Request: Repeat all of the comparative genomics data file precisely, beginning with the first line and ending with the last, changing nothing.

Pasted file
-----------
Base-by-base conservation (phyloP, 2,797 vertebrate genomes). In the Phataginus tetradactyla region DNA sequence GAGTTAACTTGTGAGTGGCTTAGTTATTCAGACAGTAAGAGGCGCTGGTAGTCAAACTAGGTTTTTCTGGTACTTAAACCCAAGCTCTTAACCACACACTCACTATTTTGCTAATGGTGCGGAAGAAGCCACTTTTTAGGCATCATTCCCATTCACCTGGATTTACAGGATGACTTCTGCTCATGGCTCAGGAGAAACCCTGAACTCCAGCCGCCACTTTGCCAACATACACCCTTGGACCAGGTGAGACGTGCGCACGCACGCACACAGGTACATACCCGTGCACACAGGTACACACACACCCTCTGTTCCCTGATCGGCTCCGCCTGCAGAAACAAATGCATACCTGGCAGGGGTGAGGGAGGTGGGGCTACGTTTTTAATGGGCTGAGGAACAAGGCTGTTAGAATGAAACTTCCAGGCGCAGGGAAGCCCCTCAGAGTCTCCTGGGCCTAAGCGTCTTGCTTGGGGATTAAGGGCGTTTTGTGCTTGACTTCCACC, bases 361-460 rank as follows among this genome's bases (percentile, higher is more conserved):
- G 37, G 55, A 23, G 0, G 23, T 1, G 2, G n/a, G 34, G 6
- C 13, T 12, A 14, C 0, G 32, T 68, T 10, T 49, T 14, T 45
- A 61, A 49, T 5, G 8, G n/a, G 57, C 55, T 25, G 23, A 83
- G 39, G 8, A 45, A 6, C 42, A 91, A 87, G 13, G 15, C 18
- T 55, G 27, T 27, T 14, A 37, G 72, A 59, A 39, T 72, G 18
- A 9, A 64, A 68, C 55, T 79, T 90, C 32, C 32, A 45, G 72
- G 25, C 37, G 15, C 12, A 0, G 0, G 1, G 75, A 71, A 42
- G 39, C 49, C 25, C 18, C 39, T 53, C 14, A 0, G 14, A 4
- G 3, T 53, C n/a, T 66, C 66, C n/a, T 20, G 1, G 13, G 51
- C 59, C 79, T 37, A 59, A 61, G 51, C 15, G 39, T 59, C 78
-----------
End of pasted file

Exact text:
Base-by-base conservation (phyloP, 2,797 vertebrate genomes). In the Phataginus tetradactyla region DNA sequence GAGTTAACTTGTGAGTGGCTTAGTTATTCAGACAGTAAGAGGCGCTGGTAGTCAAACTAGGTTTTTCTGGTACTTAAACCCAAGCTCTTAACCACACACTCACTATTTTGCTAATGGTGCGGAAGAAGCCACTTTTTAGGCATCATTCCCATTCACCTGGATTTACAGGATGACTTCTGCTCATGGCTCAGGAGAAACCCTGAACTCCAGCCGCCACTTTGCCAACATACACCCTTGGACCAGGTGAGACGTGCGCACGCACGCACACAGGTACATACCCGTGCACACAGGTACACACACACCCTCTGTTCCCTGATCGGCTCCGCCTGCAGAAACAAATGCATACCTGGCAGGGGTGAGGGAGGTGGGGCTACGTTTTTAATGGGCTGAGGAACAAGGCTGTTAGAATGAAACTTCCAGGCGCAGGGAAGCCCCTCAGAGTCTCCTGGGCCTAAGCGTCTTGCTTGGGGATTAAGGGCGTTTTGTGCTTGACTTCCACC, bases 361-460 rank as follows among this genome's bases (percentile, higher is more conserved):
- G 37, G 55, A 23, G 0, G 23, T 1, G 2, G n/a, G 34, G 6
- C 13, T 12, A 14, C 0, G 32, T 68, T 10, T 49, T 14, T 45
- A 61, A 49, T 5, G 8, G n/a, G 57, C 55, T 25, G 23, A 83
- G 39, G 8, A 45, A 6, C 42, A 91, A 87, G 13, G 15, C 18
- T 55, G 27, T 27, T 14, A 37, G 72, A 59, A 39, T 72, G 18
- A 9, A 64, A 68, C 55, T 79, T 90, C 32, C 32, A 45, G 72
- G 25, C 37, G 15, C 12, A 0, G 0, G 1, G 75, A 71, A 42
- G 39, C 49, C 25, C 18, C 39, T 53, C 14, A 0, G 14, A 4
- G 3, T 53, C n/a, T 66, C 66, C n/a, T 20, G 1, G 13, G 51
- C 59, C 79, T 37, A 59, A 61, G 51, C 15, G 39, T 59, C 78